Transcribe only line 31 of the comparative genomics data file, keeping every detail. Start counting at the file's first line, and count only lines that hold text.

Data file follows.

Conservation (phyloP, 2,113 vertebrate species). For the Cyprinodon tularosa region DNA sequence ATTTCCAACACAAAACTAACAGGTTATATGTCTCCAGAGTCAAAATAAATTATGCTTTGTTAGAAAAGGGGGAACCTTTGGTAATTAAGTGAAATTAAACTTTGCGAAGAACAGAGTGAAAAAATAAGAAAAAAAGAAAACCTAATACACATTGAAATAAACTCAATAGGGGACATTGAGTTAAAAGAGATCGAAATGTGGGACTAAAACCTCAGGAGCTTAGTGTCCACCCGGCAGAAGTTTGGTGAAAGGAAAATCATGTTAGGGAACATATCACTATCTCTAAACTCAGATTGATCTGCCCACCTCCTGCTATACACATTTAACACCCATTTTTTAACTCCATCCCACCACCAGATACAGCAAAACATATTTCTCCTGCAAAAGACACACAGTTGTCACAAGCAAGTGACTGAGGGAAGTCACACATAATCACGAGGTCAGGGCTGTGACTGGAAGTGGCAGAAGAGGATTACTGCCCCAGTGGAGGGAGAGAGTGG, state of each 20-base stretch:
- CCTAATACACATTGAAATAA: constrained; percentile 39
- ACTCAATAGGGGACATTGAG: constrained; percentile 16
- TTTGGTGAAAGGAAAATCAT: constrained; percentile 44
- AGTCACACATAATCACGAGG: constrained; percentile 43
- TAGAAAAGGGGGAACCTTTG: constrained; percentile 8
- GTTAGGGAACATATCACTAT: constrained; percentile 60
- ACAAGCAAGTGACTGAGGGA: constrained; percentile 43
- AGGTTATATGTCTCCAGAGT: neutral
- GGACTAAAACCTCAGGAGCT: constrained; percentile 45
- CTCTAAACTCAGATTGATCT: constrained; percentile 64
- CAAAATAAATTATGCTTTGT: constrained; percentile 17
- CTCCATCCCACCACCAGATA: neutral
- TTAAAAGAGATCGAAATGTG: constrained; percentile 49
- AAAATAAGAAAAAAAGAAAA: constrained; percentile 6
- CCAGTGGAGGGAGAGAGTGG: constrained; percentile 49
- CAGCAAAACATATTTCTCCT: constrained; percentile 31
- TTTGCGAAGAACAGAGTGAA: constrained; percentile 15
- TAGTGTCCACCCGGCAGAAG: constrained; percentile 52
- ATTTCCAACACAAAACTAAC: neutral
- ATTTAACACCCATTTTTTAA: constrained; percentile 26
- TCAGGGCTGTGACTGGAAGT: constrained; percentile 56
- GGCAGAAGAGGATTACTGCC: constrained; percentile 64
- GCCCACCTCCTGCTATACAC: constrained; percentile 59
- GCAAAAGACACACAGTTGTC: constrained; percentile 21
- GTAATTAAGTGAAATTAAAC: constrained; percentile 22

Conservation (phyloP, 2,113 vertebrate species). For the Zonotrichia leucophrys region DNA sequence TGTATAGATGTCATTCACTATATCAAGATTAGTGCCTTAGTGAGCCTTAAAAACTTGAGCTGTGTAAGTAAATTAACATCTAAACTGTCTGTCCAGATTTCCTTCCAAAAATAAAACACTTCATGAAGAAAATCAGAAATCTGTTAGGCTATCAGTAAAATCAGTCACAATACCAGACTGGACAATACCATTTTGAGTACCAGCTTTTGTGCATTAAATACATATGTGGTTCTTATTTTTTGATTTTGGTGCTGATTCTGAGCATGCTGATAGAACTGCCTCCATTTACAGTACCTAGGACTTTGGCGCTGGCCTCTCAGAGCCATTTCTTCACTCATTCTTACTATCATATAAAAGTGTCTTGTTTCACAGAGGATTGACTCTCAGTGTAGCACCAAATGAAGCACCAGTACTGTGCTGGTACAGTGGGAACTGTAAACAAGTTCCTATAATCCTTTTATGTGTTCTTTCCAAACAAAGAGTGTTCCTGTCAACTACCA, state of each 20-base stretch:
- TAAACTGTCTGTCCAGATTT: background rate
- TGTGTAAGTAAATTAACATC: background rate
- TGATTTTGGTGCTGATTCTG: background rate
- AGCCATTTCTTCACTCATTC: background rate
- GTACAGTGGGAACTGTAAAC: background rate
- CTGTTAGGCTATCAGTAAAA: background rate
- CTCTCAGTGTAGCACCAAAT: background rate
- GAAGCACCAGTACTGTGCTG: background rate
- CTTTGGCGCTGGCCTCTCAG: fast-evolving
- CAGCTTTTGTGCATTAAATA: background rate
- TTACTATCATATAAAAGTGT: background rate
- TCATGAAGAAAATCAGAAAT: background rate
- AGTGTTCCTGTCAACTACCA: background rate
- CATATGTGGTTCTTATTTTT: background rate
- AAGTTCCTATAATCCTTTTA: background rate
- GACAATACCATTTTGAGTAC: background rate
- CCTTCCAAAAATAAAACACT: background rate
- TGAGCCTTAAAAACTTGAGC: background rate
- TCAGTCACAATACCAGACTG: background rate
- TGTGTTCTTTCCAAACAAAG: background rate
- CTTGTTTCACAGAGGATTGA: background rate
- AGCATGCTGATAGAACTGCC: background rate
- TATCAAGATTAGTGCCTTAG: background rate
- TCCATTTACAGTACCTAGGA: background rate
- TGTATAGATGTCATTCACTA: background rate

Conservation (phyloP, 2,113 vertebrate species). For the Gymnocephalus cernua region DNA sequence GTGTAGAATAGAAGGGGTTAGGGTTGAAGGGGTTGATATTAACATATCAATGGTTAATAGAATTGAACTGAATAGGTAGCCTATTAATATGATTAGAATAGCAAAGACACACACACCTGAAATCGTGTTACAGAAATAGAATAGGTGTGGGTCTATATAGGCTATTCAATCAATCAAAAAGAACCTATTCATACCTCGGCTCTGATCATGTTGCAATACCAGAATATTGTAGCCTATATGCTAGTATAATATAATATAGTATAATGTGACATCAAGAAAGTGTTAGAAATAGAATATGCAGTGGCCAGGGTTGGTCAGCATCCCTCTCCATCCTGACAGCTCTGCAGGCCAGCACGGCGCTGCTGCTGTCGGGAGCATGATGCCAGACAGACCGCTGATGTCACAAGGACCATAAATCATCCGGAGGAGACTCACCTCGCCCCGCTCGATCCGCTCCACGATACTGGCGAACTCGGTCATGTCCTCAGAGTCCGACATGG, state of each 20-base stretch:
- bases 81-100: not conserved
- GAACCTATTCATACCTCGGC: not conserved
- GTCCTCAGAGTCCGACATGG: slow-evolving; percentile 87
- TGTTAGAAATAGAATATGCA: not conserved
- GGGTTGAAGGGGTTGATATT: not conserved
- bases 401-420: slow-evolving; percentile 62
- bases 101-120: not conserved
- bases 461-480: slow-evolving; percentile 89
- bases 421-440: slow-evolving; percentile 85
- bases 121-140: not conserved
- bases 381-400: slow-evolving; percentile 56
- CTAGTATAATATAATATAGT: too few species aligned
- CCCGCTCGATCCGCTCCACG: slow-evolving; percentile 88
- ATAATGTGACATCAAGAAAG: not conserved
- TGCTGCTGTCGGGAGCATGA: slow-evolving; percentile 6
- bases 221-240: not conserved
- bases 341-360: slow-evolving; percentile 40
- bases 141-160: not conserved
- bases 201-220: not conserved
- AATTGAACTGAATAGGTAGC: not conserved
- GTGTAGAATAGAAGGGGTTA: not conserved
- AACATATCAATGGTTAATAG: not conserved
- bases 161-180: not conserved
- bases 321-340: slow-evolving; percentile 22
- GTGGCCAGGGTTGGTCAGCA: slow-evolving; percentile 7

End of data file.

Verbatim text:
- AGCCATTTCTTCACTCATTC: background rate